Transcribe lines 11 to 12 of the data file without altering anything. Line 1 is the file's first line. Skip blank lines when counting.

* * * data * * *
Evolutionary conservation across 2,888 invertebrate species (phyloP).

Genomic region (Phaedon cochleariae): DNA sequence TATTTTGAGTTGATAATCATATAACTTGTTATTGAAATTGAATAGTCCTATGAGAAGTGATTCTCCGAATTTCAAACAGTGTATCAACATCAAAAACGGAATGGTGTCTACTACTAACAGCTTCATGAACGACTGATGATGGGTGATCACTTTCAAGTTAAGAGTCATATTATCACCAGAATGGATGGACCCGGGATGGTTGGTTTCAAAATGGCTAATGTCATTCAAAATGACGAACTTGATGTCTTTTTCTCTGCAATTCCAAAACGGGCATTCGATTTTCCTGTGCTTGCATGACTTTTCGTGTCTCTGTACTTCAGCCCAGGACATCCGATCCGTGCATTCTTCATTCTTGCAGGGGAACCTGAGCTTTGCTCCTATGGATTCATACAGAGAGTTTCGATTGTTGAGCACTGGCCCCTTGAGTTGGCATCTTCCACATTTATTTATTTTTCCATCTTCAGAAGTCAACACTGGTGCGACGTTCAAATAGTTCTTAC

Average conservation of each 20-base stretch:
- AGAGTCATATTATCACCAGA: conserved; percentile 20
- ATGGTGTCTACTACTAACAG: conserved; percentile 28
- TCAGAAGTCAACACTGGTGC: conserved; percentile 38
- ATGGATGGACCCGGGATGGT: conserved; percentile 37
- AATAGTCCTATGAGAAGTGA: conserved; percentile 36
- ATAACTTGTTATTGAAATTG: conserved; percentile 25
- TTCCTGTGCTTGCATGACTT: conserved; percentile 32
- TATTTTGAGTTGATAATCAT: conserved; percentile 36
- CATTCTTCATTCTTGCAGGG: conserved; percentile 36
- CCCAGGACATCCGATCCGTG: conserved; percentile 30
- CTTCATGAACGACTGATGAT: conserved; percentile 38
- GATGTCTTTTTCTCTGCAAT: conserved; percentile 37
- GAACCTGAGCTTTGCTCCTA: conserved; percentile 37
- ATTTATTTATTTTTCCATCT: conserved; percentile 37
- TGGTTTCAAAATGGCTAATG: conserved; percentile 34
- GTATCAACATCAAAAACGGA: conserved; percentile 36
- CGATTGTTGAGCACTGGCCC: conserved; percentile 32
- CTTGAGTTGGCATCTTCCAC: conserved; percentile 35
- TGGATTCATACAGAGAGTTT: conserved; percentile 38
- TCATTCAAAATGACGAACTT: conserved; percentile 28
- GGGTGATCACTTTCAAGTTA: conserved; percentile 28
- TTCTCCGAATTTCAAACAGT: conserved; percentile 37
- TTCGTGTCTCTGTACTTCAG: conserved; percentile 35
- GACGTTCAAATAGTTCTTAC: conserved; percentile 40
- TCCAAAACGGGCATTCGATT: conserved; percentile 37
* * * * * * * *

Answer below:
- TATTTTGAGTTGATAATCAT: conserved; percentile 36
- CATTCTTCATTCTTGCAGGG: conserved; percentile 36